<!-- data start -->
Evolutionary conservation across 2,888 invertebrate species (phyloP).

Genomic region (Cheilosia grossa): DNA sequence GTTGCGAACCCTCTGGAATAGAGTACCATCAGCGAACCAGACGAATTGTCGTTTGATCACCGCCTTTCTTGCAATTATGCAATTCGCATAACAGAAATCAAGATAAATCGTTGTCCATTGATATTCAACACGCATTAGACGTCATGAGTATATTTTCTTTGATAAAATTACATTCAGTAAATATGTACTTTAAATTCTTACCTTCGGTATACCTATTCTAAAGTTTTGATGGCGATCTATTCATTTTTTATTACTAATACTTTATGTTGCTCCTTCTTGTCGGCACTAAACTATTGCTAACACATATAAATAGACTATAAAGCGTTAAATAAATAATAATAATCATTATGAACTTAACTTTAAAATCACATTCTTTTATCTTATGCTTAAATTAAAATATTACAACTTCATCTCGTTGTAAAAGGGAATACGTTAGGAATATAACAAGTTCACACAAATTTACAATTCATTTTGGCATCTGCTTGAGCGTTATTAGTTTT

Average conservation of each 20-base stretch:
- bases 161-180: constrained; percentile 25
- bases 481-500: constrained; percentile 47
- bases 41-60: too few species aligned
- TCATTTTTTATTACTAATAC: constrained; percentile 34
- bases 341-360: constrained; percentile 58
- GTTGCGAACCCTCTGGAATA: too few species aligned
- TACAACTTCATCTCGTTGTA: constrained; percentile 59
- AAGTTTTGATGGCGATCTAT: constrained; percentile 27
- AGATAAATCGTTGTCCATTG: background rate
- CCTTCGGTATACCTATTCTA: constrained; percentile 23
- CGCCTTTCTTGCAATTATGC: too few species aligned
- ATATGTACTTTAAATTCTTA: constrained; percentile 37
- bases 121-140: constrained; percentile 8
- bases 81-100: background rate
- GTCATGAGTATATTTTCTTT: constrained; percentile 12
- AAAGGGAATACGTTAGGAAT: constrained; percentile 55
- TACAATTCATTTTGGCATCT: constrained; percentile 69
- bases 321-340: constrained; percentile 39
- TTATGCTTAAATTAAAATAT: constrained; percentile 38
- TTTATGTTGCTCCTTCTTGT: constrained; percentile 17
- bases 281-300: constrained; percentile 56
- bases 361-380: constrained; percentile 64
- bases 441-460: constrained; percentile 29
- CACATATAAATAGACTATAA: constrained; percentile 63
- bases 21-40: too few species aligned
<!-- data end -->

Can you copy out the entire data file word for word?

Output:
Evolutionary conservation across 2,888 invertebrate species (phyloP).

Genomic region (Cheilosia grossa): DNA sequence GTTGCGAACCCTCTGGAATAGAGTACCATCAGCGAACCAGACGAATTGTCGTTTGATCACCGCCTTTCTTGCAATTATGCAATTCGCATAACAGAAATCAAGATAAATCGTTGTCCATTGATATTCAACACGCATTAGACGTCATGAGTATATTTTCTTTGATAAAATTACATTCAGTAAATATGTACTTTAAATTCTTACCTTCGGTATACCTATTCTAAAGTTTTGATGGCGATCTATTCATTTTTTATTACTAATACTTTATGTTGCTCCTTCTTGTCGGCACTAAACTATTGCTAACACATATAAATAGACTATAAAGCGTTAAATAAATAATAATAATCATTATGAACTTAACTTTAAAATCACATTCTTTTATCTTATGCTTAAATTAAAATATTACAACTTCATCTCGTTGTAAAAGGGAATACGTTAGGAATATAACAAGTTCACACAAATTTACAATTCATTTTGGCATCTGCTTGAGCGTTATTAGTTTT

Average conservation of each 20-base stretch:
- bases 161-180: constrained; percentile 25
- bases 481-500: constrained; percentile 47
- bases 41-60: too few species aligned
- TCATTTTTTATTACTAATAC: constrained; percentile 34
- bases 341-360: constrained; percentile 58
- GTTGCGAACCCTCTGGAATA: too few species aligned
- TACAACTTCATCTCGTTGTA: constrained; percentile 59
- AAGTTTTGATGGCGATCTAT: constrained; percentile 27
- AGATAAATCGTTGTCCATTG: background rate
- CCTTCGGTATACCTATTCTA: constrained; percentile 23
- CGCCTTTCTTGCAATTATGC: too few species aligned
- ATATGTACTTTAAATTCTTA: constrained; percentile 37
- bases 121-140: constrained; percentile 8
- bases 81-100: background rate
- GTCATGAGTATATTTTCTTT: constrained; percentile 12
- AAAGGGAATACGTTAGGAAT: constrained; percentile 55
- TACAATTCATTTTGGCATCT: constrained; percentile 69
- bases 321-340: constrained; percentile 39
- TTATGCTTAAATTAAAATAT: constrained; percentile 38
- TTTATGTTGCTCCTTCTTGT: constrained; percentile 17
- bases 281-300: constrained; percentile 56
- bases 361-380: constrained; percentile 64
- bases 441-460: constrained; percentile 29
- CACATATAAATAGACTATAA: constrained; percentile 63
- bases 21-40: too few species aligned